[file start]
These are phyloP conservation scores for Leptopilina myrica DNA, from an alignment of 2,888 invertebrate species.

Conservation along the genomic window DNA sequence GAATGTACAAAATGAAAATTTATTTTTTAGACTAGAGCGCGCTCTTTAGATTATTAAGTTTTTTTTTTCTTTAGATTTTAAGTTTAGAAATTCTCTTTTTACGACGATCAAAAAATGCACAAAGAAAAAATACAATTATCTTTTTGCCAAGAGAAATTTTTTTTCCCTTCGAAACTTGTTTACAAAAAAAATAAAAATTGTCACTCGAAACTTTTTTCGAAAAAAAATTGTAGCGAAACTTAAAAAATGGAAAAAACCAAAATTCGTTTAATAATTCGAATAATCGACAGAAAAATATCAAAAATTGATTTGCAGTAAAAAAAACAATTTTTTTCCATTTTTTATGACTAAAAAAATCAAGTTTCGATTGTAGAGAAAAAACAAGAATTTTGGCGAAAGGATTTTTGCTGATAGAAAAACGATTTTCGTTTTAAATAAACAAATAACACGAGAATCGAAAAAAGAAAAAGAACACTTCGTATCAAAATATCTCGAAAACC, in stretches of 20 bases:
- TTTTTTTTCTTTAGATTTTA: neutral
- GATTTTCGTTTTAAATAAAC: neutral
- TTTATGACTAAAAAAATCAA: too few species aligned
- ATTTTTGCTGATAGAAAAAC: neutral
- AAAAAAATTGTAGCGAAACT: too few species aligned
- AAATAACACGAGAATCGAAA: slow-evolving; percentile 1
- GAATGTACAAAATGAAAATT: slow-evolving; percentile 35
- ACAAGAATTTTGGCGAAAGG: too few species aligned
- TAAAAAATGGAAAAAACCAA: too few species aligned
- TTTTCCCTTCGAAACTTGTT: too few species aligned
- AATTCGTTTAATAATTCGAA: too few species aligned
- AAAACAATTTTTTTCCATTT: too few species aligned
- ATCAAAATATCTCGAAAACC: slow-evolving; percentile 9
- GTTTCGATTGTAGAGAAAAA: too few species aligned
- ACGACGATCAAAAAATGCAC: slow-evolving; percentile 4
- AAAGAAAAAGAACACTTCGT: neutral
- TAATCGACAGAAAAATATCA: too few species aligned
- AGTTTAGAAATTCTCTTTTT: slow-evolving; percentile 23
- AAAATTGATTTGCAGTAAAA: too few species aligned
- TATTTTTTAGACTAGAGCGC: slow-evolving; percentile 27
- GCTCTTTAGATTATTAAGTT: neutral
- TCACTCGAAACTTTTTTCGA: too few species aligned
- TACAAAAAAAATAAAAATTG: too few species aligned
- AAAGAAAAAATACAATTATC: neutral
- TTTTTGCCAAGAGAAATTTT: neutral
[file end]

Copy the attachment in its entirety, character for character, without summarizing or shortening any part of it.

These are phyloP conservation scores for Leptopilina myrica DNA, from an alignment of 2,888 invertebrate species.

Conservation along the genomic window DNA sequence GAATGTACAAAATGAAAATTTATTTTTTAGACTAGAGCGCGCTCTTTAGATTATTAAGTTTTTTTTTTCTTTAGATTTTAAGTTTAGAAATTCTCTTTTTACGACGATCAAAAAATGCACAAAGAAAAAATACAATTATCTTTTTGCCAAGAGAAATTTTTTTTCCCTTCGAAACTTGTTTACAAAAAAAATAAAAATTGTCACTCGAAACTTTTTTCGAAAAAAAATTGTAGCGAAACTTAAAAAATGGAAAAAACCAAAATTCGTTTAATAATTCGAATAATCGACAGAAAAATATCAAAAATTGATTTGCAGTAAAAAAAACAATTTTTTTCCATTTTTTATGACTAAAAAAATCAAGTTTCGATTGTAGAGAAAAAACAAGAATTTTGGCGAAAGGATTTTTGCTGATAGAAAAACGATTTTCGTTTTAAATAAACAAATAACACGAGAATCGAAAAAAGAAAAAGAACACTTCGTATCAAAATATCTCGAAAACC, in stretches of 20 bases:
- TTTTTTTTCTTTAGATTTTA: neutral
- GATTTTCGTTTTAAATAAAC: neutral
- TTTATGACTAAAAAAATCAA: too few species aligned
- ATTTTTGCTGATAGAAAAAC: neutral
- AAAAAAATTGTAGCGAAACT: too few species aligned
- AAATAACACGAGAATCGAAA: slow-evolving; percentile 1
- GAATGTACAAAATGAAAATT: slow-evolving; percentile 35
- ACAAGAATTTTGGCGAAAGG: too few species aligned
- TAAAAAATGGAAAAAACCAA: too few species aligned
- TTTTCCCTTCGAAACTTGTT: too few species aligned
- AATTCGTTTAATAATTCGAA: too few species aligned
- AAAACAATTTTTTTCCATTT: too few species aligned
- ATCAAAATATCTCGAAAACC: slow-evolving; percentile 9
- GTTTCGATTGTAGAGAAAAA: too few species aligned
- ACGACGATCAAAAAATGCAC: slow-evolving; percentile 4
- AAAGAAAAAGAACACTTCGT: neutral
- TAATCGACAGAAAAATATCA: too few species aligned
- AGTTTAGAAATTCTCTTTTT: slow-evolving; percentile 23
- AAAATTGATTTGCAGTAAAA: too few species aligned
- TATTTTTTAGACTAGAGCGC: slow-evolving; percentile 27
- GCTCTTTAGATTATTAAGTT: neutral
- TCACTCGAAACTTTTTTCGA: too few species aligned
- TACAAAAAAAATAAAAATTG: too few species aligned
- AAAGAAAAAATACAATTATC: neutral
- TTTTTGCCAAGAGAAATTTT: neutral